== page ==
Every musician who worked steadily with John Coltrane in the Sixties achieved a certain kind immortality. But drummer Rashied Ali earned a special distinction thanks to a February 1967 duo recording date with the legendary horn player, five months before Coltrane’s death. Released seven years later as Interstellar Space, the music from that session essentially launched an entire subgenre fervent, spiritually attuned free played by just a saxophonist and drummer.
Yet as a new series reissues and archival releases shows, Interstellar Space is only part the Rashied Ali story. Of the first two titles to be released physically and digitally as part a relaunch Survival — the label the late drummer ran on and f from the early Seventies through his death in 2009 — one is a companion piece sorts to that magical Coltrane release. Recorded after Interstellar Space but released before it, in 1973, Duo Exchange features duets between Ali and tenor saxist Frank Lowe, a lesser-known player but a potent force on his instrument.
There’s a starkness and severity to Interstellar Space, but Duo Exchange feels looser and more conversational. In “Part I,” branching f from a compact theme, Lowe juggles catchy melodic phrases and harsh, piercing roars, frequently clearing out the way for Ali to tumble gracefully across his kit. Though the drummer mostly avoids strict timekeeping, his precision snare work and hurtling ride-cymbal momentum hark back to bebop masters like Max Roach and Roy Haynes. Rough but vivid sonics add to the performance’s bracing appeal.
“Part II,” stretching to around 15 minutes, is equally strong. Like its predecessor, it’s a celebration spontaneous musical flow in the absence a traditional jazz rhythm section with piano and bass — a dialogue between two players rooted in a common tradition but not bound by its conventions. (These two tracks are only a fraction what Ali and Lowe recorded together at the studio fellow musician Marzette Watts: A limited-edition two-LP set, Duo Exchange: Complete Sessions, features a wealth fascinating outtakes where the musicians can be heard chatting, rehearsing the pieces on the final album, and adding flute, bells, and voice to their sound palette.)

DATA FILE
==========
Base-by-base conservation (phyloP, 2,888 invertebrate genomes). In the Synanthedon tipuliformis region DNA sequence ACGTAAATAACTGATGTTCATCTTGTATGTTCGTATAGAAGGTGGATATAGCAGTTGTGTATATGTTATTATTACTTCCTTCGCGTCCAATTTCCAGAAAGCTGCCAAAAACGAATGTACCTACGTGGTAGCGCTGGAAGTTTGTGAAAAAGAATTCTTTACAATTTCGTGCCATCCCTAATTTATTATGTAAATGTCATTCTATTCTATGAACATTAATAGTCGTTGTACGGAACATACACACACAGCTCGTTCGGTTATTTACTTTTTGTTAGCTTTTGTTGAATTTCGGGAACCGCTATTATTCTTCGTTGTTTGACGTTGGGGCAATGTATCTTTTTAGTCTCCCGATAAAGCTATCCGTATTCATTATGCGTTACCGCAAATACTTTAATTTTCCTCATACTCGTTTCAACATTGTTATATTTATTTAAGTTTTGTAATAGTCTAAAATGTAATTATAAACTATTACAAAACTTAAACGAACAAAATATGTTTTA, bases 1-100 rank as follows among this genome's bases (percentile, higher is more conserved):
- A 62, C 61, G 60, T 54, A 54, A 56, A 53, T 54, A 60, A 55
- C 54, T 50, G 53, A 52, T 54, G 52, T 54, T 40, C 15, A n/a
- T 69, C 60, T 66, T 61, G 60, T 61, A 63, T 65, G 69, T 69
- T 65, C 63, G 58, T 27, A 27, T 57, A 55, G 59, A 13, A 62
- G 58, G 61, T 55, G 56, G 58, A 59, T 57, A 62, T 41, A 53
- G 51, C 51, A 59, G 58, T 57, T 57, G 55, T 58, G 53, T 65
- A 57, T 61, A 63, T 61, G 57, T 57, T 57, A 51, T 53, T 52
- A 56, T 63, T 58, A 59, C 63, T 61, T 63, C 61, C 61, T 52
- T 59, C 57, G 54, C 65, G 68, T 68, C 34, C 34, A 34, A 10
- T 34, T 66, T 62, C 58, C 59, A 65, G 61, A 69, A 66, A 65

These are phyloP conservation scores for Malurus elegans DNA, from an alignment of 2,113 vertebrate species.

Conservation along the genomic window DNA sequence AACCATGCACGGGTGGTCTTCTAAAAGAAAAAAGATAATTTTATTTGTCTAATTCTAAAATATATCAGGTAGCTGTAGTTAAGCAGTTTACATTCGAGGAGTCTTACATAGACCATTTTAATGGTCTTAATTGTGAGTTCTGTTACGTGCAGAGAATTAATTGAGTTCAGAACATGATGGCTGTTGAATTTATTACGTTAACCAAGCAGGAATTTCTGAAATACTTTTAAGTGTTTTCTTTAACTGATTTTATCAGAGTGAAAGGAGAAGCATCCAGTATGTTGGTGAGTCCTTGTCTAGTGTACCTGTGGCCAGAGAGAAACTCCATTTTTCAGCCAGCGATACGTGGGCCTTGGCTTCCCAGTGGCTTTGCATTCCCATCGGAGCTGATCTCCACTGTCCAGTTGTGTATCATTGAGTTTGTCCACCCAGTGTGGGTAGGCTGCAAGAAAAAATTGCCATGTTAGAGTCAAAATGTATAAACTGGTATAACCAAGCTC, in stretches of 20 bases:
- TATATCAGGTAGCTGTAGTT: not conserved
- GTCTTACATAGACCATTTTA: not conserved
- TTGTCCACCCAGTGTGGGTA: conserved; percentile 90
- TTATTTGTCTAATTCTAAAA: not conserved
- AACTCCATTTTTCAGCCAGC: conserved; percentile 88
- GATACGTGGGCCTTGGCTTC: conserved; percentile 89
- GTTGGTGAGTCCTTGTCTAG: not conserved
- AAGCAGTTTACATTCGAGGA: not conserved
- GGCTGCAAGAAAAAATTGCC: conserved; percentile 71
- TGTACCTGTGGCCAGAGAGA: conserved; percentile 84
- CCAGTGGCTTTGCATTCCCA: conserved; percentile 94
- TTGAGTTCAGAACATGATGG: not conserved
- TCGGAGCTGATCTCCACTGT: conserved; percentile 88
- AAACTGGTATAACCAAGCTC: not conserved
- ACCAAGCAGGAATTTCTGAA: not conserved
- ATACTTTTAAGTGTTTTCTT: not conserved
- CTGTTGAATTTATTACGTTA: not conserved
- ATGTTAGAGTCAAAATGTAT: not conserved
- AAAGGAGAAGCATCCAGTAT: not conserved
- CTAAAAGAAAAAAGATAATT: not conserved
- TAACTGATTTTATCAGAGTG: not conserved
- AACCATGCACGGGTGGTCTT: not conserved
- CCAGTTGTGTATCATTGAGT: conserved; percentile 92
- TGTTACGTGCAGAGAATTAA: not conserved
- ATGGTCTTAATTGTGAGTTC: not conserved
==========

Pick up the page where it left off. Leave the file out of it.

For Ali, the duo format became a way life, a setting he would return to ten with various saxophonists — “I’ve dubbed myself ‘The Duet Drummer,’” he said in 2003 as he chronicled his long history with the format. In studio chatter heard before the second part Duo Exchange, you can hear him bringing Lowe onto his wavelength, welcoming the saxophonist into a shared mindset where the two players could start more or less from scratch and just see where they ended up.
“We gonna stretch,” the drummer says. “Play your saxophone on this one, man. Don’t worry about no time limit and shit; just play your saxophone on this tune, ’cause it’s gonna be, like, a mellow, relaxed kind a beat; it ain’t gonna be too frantic and shit. Just play your saxophone, and then I’ll play, and that’ll be it.”